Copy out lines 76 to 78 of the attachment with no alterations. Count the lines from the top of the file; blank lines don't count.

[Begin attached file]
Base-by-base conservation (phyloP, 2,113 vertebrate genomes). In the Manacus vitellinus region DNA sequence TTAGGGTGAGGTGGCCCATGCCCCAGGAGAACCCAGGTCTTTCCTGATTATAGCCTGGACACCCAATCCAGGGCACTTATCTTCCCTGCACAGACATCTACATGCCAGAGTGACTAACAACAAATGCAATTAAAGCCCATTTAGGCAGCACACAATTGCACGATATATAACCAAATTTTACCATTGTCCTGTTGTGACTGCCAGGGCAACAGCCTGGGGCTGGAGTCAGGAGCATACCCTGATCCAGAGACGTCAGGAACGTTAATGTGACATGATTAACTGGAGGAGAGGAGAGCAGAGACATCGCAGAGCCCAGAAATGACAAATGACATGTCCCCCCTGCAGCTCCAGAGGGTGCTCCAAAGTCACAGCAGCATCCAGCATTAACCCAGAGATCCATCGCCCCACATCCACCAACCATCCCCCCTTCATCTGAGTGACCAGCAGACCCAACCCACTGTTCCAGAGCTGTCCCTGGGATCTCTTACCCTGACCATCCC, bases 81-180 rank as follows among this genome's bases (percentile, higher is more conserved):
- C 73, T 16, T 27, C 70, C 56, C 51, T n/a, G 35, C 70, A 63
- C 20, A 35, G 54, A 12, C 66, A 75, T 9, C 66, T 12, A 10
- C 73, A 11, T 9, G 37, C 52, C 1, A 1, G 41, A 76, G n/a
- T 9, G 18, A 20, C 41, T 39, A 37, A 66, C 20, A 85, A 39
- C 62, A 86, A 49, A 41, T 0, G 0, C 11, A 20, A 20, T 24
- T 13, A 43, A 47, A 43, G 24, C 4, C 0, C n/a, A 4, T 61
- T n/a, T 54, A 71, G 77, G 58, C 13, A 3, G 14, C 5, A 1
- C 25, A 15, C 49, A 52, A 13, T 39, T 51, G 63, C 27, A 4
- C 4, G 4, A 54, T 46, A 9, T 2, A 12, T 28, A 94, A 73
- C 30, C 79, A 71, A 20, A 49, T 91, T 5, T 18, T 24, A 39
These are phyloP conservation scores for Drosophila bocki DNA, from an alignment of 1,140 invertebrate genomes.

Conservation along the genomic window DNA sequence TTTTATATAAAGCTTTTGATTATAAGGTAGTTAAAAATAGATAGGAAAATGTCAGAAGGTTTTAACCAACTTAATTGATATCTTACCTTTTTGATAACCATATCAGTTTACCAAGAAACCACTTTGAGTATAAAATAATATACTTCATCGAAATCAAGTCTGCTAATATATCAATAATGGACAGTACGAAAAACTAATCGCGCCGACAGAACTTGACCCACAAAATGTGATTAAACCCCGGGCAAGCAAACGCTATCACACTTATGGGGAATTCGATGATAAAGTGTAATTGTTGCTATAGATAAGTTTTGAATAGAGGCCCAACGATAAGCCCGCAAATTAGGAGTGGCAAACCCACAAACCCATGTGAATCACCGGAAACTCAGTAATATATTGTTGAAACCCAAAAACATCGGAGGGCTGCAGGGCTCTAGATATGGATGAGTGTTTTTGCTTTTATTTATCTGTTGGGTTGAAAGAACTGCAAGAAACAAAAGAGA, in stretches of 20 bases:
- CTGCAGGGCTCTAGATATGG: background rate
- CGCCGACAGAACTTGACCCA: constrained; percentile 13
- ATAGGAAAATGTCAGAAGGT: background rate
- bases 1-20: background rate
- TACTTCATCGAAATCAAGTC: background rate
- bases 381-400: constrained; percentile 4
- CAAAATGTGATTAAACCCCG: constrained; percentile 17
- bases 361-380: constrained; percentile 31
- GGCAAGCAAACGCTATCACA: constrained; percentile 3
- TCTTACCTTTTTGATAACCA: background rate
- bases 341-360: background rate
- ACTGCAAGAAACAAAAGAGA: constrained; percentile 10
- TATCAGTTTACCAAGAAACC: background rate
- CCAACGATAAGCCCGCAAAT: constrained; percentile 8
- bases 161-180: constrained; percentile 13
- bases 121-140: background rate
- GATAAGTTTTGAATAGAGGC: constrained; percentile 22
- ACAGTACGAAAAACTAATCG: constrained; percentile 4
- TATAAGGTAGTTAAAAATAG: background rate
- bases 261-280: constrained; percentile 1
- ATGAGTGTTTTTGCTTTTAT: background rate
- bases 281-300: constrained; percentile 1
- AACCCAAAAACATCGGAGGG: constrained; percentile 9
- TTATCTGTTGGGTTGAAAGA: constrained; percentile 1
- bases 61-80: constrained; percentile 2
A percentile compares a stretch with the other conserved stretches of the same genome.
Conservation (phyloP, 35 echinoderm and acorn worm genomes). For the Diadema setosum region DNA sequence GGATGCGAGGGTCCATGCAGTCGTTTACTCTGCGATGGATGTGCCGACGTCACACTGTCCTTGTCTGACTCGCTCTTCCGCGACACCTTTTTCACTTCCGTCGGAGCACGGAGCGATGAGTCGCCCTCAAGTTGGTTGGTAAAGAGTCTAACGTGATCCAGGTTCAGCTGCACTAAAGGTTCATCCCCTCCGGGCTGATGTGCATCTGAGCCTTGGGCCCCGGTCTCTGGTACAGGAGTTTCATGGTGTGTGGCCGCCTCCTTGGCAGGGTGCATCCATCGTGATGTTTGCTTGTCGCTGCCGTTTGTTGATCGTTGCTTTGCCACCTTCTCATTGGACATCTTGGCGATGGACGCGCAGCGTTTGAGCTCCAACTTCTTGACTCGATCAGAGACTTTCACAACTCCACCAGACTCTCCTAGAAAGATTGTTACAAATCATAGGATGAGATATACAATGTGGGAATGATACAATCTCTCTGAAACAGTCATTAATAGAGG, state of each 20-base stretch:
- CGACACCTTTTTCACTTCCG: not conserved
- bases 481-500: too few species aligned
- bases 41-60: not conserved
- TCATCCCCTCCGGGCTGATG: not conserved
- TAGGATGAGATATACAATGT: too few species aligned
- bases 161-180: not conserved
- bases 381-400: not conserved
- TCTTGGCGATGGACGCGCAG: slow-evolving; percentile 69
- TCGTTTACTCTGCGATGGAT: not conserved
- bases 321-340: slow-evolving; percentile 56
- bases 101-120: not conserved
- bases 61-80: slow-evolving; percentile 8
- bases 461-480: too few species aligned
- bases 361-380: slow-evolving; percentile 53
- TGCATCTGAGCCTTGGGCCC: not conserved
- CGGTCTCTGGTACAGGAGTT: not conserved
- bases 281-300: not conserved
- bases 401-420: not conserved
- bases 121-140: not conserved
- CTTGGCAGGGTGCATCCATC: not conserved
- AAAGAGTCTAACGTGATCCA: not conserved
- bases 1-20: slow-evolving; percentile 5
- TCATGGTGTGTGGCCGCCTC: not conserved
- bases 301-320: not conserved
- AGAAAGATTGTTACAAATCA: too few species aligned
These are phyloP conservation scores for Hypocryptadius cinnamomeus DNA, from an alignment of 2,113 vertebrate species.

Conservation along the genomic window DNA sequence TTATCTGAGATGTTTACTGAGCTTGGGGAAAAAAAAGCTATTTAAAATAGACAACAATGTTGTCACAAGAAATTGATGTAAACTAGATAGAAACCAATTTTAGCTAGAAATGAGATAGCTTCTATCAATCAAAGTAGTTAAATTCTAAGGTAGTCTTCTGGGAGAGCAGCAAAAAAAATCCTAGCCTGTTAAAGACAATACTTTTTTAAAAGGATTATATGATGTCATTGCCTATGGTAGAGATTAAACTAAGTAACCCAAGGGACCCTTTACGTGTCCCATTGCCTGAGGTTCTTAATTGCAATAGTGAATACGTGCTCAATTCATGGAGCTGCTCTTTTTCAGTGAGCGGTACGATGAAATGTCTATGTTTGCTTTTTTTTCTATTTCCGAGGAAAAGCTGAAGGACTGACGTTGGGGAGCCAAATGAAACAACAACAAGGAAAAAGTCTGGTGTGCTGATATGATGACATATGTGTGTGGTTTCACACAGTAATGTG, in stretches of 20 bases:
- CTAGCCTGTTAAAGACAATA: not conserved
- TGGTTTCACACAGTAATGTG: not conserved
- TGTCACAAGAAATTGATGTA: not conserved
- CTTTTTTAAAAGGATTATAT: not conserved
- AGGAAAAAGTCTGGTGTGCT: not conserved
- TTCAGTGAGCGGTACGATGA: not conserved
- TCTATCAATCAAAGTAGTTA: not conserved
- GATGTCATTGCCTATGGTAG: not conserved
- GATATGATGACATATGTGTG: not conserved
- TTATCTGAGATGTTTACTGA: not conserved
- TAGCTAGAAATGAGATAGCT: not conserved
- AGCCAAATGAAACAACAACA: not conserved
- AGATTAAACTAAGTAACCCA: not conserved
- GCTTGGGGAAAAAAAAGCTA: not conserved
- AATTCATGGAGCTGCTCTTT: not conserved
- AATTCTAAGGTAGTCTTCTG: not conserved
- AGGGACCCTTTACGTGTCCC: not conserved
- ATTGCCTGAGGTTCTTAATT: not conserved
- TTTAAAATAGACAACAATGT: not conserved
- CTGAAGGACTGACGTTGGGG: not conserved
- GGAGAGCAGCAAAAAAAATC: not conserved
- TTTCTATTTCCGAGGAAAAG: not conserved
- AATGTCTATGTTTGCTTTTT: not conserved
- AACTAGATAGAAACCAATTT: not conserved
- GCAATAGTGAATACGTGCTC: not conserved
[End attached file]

- GATATGATGACATATGTGTG: not conserved
- TTATCTGAGATGTTTACTGA: not conserved
- TAGCTAGAAATGAGATAGCT: not conserved